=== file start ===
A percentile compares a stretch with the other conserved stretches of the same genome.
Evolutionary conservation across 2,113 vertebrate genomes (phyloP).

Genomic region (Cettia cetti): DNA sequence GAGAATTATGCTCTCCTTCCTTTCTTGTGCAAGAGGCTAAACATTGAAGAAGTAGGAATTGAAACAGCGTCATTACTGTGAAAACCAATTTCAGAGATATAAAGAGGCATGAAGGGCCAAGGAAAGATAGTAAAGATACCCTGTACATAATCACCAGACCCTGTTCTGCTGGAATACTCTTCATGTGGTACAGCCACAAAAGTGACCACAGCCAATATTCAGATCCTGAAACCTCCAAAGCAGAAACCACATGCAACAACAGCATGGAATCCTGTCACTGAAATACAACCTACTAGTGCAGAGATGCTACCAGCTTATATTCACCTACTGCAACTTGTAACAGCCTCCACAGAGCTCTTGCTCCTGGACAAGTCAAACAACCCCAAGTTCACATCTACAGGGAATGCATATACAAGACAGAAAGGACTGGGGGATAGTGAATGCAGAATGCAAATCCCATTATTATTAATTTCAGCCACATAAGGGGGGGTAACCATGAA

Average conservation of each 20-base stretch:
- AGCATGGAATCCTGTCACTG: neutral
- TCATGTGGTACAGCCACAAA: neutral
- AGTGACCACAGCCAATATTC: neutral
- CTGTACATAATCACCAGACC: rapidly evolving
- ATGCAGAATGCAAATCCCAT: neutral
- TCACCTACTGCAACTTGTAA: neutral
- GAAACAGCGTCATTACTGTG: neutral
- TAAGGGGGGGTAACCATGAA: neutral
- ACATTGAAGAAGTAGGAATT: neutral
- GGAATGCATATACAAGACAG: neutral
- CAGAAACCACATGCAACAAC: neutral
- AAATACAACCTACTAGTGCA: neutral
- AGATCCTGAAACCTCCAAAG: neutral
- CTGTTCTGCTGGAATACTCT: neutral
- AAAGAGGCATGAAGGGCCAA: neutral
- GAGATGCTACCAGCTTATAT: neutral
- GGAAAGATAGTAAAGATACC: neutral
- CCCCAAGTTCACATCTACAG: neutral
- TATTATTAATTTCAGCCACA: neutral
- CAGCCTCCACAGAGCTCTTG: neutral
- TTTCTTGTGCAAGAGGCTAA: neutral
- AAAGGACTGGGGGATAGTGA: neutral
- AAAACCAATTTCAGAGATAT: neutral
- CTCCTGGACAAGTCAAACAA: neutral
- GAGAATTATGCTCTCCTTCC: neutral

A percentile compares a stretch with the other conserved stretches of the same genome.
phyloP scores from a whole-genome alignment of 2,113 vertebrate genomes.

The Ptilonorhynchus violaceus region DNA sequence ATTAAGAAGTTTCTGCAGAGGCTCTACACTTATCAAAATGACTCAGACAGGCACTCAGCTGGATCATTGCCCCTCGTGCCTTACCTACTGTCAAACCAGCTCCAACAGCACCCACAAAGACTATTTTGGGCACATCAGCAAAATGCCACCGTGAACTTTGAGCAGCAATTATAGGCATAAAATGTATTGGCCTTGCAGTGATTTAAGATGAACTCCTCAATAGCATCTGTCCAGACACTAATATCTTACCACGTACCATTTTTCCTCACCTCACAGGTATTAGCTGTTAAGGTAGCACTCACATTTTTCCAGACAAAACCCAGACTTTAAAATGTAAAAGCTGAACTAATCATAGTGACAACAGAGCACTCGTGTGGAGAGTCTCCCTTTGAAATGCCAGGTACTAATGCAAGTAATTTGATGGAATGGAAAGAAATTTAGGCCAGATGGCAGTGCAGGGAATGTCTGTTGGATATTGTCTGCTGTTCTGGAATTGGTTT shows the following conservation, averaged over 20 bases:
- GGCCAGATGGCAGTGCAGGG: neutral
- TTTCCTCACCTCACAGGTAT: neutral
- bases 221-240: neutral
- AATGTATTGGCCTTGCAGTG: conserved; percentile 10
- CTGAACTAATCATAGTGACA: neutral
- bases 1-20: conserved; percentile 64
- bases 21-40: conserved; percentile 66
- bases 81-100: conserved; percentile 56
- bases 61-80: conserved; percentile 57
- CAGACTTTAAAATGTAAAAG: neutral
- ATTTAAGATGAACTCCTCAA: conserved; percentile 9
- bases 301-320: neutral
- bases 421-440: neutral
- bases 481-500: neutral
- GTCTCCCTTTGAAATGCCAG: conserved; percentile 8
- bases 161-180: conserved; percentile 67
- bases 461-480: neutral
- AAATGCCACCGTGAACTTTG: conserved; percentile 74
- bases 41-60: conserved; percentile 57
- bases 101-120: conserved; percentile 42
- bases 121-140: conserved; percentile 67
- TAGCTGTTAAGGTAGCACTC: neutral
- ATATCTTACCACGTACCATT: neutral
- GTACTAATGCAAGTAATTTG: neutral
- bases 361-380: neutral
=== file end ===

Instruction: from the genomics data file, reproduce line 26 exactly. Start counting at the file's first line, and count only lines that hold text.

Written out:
- AAAGGACTGGGGGATAGTGA: neutral